Saturday, November 17, 2012

Sandy disrupts best-food routes

Hurricane Sandy's flood waters swamped restaurants in Sheepshead Bay, Brooklyn.
Applebee's was one of the few restaurants on Emmons Avenue that re-opened.

In my travels around the metropolitan area, I often look for the best food rather than the shortest or most-scenic route.

That was the case on Friday, the 18th day since Hurricane Sandy hit New York and New Jersey.

On the way to John F. Kennedy International Airport, I took the Belt Parkway's Knapp Street exit, my heart set on a dozen fresh clams on the half shell in the Sheepshead Bay section of Brookyn.

My first stop was Randazzo's Clam Bar on Emmons Avenue, but in the parking lot, a man who appeared to be the owner said the restaurant was closed and in need of repair.

And all of the other seafood restaurants also were closed, as I learned as I drove around the neighborhood, finding dark traffic lights, police officers directing traffic, and debris and garbage bags piling up on sidewalks.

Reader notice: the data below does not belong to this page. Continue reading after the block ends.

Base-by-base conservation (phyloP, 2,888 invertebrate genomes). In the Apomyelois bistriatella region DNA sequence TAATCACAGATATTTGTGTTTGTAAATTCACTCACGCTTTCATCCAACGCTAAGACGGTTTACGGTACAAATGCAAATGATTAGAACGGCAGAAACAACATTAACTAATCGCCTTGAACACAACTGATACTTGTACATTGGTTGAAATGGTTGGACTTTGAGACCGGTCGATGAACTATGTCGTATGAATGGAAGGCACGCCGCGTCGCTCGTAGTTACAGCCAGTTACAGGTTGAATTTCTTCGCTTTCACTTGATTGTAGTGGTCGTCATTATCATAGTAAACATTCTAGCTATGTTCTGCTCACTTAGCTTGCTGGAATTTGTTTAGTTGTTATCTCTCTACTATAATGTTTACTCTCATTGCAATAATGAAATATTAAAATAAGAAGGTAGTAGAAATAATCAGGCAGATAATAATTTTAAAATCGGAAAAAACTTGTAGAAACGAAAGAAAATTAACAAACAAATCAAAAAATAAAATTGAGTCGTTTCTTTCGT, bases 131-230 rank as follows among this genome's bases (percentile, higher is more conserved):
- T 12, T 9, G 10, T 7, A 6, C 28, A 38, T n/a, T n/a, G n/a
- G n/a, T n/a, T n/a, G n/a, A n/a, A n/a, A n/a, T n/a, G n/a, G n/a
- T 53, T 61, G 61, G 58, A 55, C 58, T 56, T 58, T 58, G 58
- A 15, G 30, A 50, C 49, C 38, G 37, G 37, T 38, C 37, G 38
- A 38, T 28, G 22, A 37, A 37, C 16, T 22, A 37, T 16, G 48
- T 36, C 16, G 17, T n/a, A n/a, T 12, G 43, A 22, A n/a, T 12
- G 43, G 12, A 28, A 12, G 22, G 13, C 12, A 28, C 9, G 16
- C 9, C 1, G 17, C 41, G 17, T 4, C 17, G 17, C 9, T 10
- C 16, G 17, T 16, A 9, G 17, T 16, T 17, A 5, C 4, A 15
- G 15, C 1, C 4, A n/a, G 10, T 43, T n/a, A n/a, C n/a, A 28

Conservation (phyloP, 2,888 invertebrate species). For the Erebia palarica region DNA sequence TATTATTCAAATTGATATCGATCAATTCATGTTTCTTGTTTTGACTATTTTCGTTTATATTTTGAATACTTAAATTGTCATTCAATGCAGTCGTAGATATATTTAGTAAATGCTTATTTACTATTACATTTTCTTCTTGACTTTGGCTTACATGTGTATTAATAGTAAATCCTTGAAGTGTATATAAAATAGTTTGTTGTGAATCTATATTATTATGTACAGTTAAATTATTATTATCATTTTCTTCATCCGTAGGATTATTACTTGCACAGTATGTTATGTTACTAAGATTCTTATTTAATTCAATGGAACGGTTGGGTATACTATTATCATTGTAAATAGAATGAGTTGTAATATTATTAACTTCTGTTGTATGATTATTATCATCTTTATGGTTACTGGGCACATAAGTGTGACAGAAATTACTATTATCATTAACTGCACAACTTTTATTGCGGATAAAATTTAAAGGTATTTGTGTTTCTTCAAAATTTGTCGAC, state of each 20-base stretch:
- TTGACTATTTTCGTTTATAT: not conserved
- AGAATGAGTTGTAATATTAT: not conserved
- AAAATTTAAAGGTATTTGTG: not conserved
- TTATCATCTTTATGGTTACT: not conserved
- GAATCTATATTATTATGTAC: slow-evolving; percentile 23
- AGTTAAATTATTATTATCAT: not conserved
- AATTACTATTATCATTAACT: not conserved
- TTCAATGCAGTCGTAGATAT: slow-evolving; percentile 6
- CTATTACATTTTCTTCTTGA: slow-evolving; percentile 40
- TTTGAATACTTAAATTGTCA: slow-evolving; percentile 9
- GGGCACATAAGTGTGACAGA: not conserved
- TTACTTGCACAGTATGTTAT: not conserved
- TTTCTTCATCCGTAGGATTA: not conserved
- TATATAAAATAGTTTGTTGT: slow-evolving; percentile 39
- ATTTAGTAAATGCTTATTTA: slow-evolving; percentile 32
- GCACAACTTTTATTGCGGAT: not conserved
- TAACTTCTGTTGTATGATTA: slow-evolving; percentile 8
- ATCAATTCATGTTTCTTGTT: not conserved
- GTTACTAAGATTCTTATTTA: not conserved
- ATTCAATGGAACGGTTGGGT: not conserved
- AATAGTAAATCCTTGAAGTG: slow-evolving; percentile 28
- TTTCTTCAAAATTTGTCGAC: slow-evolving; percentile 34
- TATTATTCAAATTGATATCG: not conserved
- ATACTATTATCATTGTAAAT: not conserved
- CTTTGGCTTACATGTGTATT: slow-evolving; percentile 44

One of the few places that took several feet of water, but had been repaired, was Applebee's at 2505 Emmons Ave., so I stopped there for a small bowl of tomato-basil soup ($4.99) and a cup of black coffee.

When the waiter told me the soup was tomato-basil, I asked if it contained cream. He wasn't sure. But he said if I liked marinara sauce, I would like the soup.

The soup was tasty, but nothing like pasta sauce. 

Pears evoke fall colors at DePiero's Farm in Montvale.

DePiero's makes its own marinara and vodka pasta sauces, top shelf.

Earlier in the day, on a visit to Montvale, I made sure to stop at DePiero's Farm.

I picked up shallots ($2.59 a pound), sweet potatoes (99 cents a pound) and fresh, untrimmed green beans ($2.49 a pound).

DePiero's Farm, 300 W. Grand Ave., 
Montvale; 201-391-4576.

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